By: Sr. Kanwal Malik Saba
As I decide to call my friend, I grab my phone and start texting instead. What did I just do? I asked myself. I did what I usually do nowadays. It has become a habit of mine to text my family and friends instead of calling them. Not only that, I find myself having some really important conversations with people via text messaging, Facebook or other social media. Has talking become obsolete? Is “talk therapy” a thing of the past?
I have always been a huge advocate of talk therapy. But, what is it, you must be wondering by now? According to the Mental Health Foundation UK’s website, “Talking therapies can help you work out how to deal with negative thoughts and feelings and make positive changes. They can help people who are feeling distressed by difficult events in their lives as well as people with a mental health problem.”
As a Muslim female in today’s fast paced society the answers to all my problems coincide with talk therapy. When I have a question about deen I pick up the phone and call a graduate of Al Huda Institute Canada, established by the renowned Pakistani scholar Dr. Farhat Hashmi. This confidante is always there to listen and offer advice that comes directly from the highest source of all, the Mighty Quran. What better way to alleviate a problem than to use the word of Allah? But the first step in order to achieve this is engaging in talk therapy and opening up.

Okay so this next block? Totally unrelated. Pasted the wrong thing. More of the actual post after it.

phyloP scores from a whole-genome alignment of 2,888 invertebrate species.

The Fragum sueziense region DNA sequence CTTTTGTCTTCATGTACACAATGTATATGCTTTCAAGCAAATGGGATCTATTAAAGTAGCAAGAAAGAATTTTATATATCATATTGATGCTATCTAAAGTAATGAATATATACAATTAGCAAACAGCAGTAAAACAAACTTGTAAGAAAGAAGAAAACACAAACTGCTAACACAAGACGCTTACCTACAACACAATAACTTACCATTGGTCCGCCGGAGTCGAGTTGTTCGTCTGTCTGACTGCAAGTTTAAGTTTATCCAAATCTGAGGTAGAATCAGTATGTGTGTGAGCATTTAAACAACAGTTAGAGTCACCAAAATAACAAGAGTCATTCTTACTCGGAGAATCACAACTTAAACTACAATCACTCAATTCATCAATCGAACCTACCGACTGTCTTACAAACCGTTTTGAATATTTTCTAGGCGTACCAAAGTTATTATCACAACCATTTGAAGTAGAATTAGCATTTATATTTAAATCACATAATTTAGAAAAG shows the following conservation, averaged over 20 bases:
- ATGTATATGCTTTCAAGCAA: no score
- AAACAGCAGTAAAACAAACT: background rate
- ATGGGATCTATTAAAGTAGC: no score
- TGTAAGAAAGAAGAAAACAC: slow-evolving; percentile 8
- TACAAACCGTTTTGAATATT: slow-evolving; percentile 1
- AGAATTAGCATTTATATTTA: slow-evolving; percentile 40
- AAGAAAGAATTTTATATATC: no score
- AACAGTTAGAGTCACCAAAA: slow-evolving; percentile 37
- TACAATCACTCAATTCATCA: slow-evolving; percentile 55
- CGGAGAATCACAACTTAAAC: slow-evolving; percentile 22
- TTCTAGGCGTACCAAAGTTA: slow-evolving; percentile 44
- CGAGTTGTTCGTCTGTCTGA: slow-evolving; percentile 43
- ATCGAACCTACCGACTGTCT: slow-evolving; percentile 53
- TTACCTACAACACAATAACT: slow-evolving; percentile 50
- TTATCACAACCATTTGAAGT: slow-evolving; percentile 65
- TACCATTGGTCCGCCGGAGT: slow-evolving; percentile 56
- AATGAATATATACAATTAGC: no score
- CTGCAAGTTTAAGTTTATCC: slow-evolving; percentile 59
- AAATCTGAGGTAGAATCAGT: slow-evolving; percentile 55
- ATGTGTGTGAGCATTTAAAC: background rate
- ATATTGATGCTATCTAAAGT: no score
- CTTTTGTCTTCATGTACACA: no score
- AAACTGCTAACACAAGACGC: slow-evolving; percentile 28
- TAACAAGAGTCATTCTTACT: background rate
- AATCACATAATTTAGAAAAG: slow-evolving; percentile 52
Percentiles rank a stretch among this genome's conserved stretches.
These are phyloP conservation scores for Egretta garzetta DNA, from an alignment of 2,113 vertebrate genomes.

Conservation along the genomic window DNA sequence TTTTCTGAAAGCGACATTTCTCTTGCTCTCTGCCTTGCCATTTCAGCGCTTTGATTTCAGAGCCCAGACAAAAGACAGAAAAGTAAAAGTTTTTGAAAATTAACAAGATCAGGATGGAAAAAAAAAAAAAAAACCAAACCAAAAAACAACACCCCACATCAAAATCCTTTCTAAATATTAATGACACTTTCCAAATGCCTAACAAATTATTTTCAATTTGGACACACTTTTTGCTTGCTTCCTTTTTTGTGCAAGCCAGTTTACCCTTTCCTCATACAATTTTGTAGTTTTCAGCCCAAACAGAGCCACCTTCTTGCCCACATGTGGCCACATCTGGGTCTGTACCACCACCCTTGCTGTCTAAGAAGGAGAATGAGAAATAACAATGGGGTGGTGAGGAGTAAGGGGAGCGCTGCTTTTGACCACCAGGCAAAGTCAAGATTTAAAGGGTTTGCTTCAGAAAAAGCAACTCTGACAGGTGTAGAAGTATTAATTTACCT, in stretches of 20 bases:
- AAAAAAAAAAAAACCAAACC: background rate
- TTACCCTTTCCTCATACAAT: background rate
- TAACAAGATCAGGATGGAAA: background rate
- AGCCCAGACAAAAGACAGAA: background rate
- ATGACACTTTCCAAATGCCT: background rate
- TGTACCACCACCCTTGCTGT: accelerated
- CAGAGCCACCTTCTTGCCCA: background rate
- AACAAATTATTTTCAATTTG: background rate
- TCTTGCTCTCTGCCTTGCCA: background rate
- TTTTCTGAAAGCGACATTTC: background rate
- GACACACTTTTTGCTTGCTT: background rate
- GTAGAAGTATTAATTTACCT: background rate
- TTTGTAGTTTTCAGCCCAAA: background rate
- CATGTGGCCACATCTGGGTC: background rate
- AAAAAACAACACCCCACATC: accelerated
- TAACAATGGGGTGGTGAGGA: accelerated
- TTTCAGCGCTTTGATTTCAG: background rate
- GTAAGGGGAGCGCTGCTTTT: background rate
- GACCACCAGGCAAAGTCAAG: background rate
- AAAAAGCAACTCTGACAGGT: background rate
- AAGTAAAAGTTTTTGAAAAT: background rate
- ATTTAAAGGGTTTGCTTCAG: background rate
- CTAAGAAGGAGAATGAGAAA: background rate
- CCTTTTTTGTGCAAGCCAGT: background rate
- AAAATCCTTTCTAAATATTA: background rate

My dear sisters, it is imperative to talk to someone about our problems. Talk therapy opens a door of communication and if nothing else eases the burden secrecy might be causing. It creates a much needed outlet and by discussing our problems we can get the opinion of an outsider - an objective listener - who can sometimes change our perspective. There are times when an issue seems mountainous, but by remembering that Allah never tests us beyond our limits we can approach a family member, a friend, or a community member who can listen to our problems and offer a listening ear.
I urge all my sisters to pick up the phone and actually talk to someone about their challenges. Or, better yet at the next ladies halqa let’s talk about the challenges we face as Muslim mothers and females. Instead of discussing mundane and trivial topics, if we were to talk about what we can do for our Ummah and how we can achieve it - anything can be accomplished. It is our job and duty to shape the Ummah as females. Without having a healthy mind set we can’t be the movers and shakers of society the way Allah intends for us to be. Instead of succumbing to depression or other stress-related problems if we talk to someone, our stress level can be curbed.
So dear sisters, let’s keep the lines of communication open. Let’s remember to engage in talk therapy with our spouses, children and other family members so we can listen AND talk to them. Remember the Quran says” "The believers, men and women, are Awliyaa (helpers, supporters, friends, protectors) of one another.”.